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Bakewell, Derbyshire

Extract from Lysons' Topographical and Historical Account of Derbyshire, 1817 (Magna Britannia Vol 5)

Footnote to the Buxton Section:
Lord Shrewsbury's letters seeking permission to take Mary Queen of Scots to the baths

Transcribed by Barbarann Ayars © 2001

[Lyson's Magna Britannia, Vol V, Derbyshire: Bakewell page 35]

Her (Mary's) first journey to Buxton appears to have been in the year 1573: Lord Shrewsbury speaking of his application for permission to repair to Buxton wells for his health, speaks thus, in a letter to Sir Francis Walsingham, "Whereas she hath put her Majesty in mynde of hur jorney to Buxton well, and you refarre to my consyderacon the convenyence and meteness thereof, and what nede she hath of that bane: and if hur jorney theddar be nedeful and fytte, then how it may be done convenyently; and thereof I to sartefy hur Majesty, I can saye lyttell of the state of hur boddy; she semes more helthfull now, and all the last yere past, than before; she hath very myche used baning with yerbes now of late, as she hath done other ers; what nede she hath of Buxton well I know nott furthat than I hae here wrytt; my L. Tresorar knowth Buxton and the contray therabout; therefore I refarre the fytnes of her jorney theddar to his L's consideracion, and my L.L. and others of the councell, as shall plees the Q's Majesty to derect; I shall carry and kepe her safely here and there alyke".(Lodge's Illustration of British History, vol.ii, p 109).

The following instructions from Lord Burleigh to the Earl of Shrewsbury will show how loth the Queen was to give her permission, and with what caution her first visit (and of course equal caution was observed in all subsequent visits) was conducted. " Her Majesty is pleased, that if your L. shall think you may without perill conduct the Q. of Scotts to ye well of Buckston, accordyng to her most ernest desyre, your L. shall so doo, usyng such care and respect for hir person, to contynew in your chardg, as hytherto your L. hath honorably, happely, and s'visably doone; and whan your L. shall determyn to remove with the sayd Q. thythar, it were good yet as little forknolledg abrode as may convenenienly be gyven; and nevertheless, yet for ye tyme that she shall be there, yet all others, being strangers from your L. comany, be forbydden to come thyther duryng ye tyme of ye sayd Quenes abode there. And this I wryte because her Majesty was very unwyllyng that she should go thyther, imagening that hir desyre was ether to be the more sene of strangers resortyng thyther, or for the acheving of some furder enterprise to escape; but on the other part I told hir Majesty, if in very dede hir sicknes were to be releved therby, hir Majesty cold not in honor deny hir to have the naturall remedy therof; and for hir savety, I knew your L. wold have sufficient care and regard, and so hir Majesty commanded me to wryte to your L. that yow might coduct hir thyther, and also to have good respect to her. August 10, 1573. Lodges Illustrations, vol ii, p. 111. The Queen of Scots was at Buxton again in 1576.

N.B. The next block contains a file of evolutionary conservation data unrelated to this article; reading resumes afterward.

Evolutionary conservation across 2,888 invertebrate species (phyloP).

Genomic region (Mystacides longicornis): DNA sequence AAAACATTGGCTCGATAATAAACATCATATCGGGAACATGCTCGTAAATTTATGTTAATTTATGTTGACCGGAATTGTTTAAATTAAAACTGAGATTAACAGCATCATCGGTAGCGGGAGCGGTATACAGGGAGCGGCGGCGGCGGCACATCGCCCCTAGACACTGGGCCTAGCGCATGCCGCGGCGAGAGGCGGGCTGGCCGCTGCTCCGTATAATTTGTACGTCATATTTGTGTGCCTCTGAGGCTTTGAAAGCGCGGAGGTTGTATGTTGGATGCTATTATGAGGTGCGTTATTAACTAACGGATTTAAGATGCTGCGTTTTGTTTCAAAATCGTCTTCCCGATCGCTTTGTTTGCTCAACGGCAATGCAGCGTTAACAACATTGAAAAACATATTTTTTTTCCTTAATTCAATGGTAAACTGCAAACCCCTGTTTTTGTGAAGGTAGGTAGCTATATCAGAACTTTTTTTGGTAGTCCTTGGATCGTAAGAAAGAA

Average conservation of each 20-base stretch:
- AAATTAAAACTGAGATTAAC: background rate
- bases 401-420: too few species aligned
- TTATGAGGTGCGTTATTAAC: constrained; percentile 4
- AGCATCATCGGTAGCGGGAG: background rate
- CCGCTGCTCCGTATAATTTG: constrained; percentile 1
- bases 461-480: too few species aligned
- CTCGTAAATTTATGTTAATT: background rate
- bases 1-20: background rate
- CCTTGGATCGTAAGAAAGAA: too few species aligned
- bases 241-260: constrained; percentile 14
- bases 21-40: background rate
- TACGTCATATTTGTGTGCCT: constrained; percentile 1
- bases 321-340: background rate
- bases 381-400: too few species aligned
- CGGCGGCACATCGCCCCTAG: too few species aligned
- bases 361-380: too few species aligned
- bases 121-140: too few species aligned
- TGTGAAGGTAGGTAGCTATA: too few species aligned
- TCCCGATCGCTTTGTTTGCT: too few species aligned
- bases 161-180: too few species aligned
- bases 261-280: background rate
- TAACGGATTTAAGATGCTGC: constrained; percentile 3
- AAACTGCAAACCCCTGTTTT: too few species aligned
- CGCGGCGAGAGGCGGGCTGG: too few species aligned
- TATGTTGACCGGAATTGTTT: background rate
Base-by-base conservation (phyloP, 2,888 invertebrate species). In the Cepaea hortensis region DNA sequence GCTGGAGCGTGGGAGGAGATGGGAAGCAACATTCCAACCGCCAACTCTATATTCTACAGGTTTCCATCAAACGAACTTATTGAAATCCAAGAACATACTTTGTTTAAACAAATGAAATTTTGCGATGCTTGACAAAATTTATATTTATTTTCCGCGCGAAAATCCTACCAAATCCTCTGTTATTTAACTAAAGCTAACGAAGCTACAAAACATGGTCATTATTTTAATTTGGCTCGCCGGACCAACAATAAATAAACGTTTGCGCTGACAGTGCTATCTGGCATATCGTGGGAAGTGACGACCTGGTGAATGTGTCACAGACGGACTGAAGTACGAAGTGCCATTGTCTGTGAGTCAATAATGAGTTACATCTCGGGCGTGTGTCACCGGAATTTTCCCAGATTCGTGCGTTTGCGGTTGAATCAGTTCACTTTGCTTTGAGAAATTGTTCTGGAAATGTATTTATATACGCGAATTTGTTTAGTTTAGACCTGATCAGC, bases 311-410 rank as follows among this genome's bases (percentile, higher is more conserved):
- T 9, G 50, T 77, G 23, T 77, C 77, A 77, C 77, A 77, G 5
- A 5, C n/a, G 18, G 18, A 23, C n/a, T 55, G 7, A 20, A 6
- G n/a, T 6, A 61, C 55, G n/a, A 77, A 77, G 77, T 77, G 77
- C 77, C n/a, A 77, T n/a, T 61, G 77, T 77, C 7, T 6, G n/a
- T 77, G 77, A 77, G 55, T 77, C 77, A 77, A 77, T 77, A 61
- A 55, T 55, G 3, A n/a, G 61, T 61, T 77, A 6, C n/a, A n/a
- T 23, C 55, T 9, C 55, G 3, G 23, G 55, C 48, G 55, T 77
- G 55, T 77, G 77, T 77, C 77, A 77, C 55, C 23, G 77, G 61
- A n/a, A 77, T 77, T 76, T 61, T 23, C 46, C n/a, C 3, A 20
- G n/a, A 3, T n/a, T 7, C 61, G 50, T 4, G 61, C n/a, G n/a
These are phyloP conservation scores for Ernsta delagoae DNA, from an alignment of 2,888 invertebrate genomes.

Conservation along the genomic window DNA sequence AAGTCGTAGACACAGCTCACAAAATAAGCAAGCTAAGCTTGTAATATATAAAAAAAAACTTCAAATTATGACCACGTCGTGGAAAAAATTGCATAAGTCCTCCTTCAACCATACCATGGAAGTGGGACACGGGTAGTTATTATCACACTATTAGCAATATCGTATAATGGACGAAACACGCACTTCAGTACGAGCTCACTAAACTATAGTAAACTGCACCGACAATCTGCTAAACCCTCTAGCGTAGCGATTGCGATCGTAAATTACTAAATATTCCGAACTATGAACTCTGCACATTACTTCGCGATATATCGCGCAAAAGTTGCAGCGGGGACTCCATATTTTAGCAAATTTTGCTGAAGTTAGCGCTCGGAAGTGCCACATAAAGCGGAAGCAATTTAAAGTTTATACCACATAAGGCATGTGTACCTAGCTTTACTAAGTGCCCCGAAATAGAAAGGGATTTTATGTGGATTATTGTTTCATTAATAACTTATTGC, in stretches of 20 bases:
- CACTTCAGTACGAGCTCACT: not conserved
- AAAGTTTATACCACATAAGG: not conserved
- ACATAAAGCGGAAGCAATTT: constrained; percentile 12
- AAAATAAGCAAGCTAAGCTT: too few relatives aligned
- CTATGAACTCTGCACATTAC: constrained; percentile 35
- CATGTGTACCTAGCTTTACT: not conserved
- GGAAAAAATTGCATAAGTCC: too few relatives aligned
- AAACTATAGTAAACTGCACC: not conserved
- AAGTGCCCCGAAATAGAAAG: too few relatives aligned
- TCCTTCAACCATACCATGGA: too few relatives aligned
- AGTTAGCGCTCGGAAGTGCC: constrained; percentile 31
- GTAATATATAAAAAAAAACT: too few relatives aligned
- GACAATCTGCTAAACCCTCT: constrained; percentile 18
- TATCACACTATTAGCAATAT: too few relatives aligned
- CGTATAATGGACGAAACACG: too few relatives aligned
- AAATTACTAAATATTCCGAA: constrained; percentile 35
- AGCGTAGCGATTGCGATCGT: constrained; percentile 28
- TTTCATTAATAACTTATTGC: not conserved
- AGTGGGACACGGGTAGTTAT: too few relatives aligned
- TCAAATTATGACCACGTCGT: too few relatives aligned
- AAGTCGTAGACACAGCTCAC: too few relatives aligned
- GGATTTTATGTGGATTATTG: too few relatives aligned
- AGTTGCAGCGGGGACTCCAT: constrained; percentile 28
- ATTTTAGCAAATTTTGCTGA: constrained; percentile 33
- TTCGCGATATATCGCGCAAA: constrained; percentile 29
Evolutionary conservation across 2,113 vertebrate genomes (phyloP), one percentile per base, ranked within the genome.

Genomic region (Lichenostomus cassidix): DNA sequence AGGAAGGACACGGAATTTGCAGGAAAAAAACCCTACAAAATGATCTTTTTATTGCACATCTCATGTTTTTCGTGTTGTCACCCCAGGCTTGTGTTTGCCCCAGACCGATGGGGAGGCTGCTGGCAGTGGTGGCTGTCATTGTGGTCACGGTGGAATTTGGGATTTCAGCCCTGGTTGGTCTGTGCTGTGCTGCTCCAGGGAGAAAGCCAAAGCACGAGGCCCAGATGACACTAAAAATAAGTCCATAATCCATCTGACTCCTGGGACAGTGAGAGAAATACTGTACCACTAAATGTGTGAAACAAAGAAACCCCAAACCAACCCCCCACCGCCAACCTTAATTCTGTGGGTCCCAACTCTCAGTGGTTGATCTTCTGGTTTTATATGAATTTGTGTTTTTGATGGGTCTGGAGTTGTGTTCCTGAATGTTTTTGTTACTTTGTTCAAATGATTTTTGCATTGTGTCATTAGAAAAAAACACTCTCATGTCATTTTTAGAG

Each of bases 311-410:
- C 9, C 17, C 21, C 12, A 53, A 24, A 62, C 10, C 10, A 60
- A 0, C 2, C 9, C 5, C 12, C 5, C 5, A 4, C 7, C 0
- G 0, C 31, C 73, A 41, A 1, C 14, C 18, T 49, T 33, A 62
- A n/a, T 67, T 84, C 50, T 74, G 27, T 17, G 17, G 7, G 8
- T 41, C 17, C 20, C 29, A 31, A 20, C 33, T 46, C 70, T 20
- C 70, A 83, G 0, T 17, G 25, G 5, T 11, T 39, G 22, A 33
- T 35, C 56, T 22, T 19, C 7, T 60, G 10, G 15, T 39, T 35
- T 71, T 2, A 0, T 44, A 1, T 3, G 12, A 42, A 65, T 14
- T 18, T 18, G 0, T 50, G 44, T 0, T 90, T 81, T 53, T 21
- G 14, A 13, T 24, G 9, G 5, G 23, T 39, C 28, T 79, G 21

In a letter to Lord Burleigh, without date, which was written after her second visit to Buxton alluding to some false reports which had been made to the Queen, the Earl of Shrewsbury says, " Touching the doubtfullnes her Majesty shuld have of me in gyvyng the Scotes Q. lybarte to be sene and saluted; suerly my L. the reportars thereof to her Majesty hathe done me grete wronge; In dede at her fyrst beinge there, ther hapenyd a pore lame crepell to be in the lowar....unknowne to all my pepell that garded the plase, and whan she hard that there was women in the...she desiered some good gentylwoman to gyve her a smoke; whereupon they putt one of ther smokes out of a hole in the walle to her, and so soone as it came to my knolege, I was bothe offended with her, and my pepell for takeyng any lettarr unto her; and after that tyme I toke such ardar as no pore pepell came unto the house during that tyme; nether at the seconde tyme was ther any strangar at Buxtons (but my one pepell) that sawe her, for that I gave such charge to the contrey about, none sould come in to behold her". Vol ii p 247

In 1580, we find that the Earl of Shrewsbury went to Buxton a third time with his charge. The Earl, in a letter to Lord Burleigh, dated August 9, 1580, says, " I cam heddar to Buxtons with my charge, the 28 of July. She hadde a harde begynnenge of her jorney; for whan she shuld have taken her horse, he starated asyde, and therewith she fell and hurte hur bake, which she still complaines off, nottwithstanding she applyed the bathe on or twyse a daye. I doo strictly obsarve hur Majesty's commandment, wrytten to me by your L. in restereyninge all resorte to this plase; nether doth she see, nor is seene to any more than to hur owne pepell and such as I appoynte to attende; she hathe nott come forthe of the house synce her cumynge, nor shall nott before hur partynge". Vo ii, p 239.

[From Lysons Topographical and Historical Account of Derbyshire, 1817.
Transcription kindly donated by Barbarann AYARS, 22nd Aug 2001]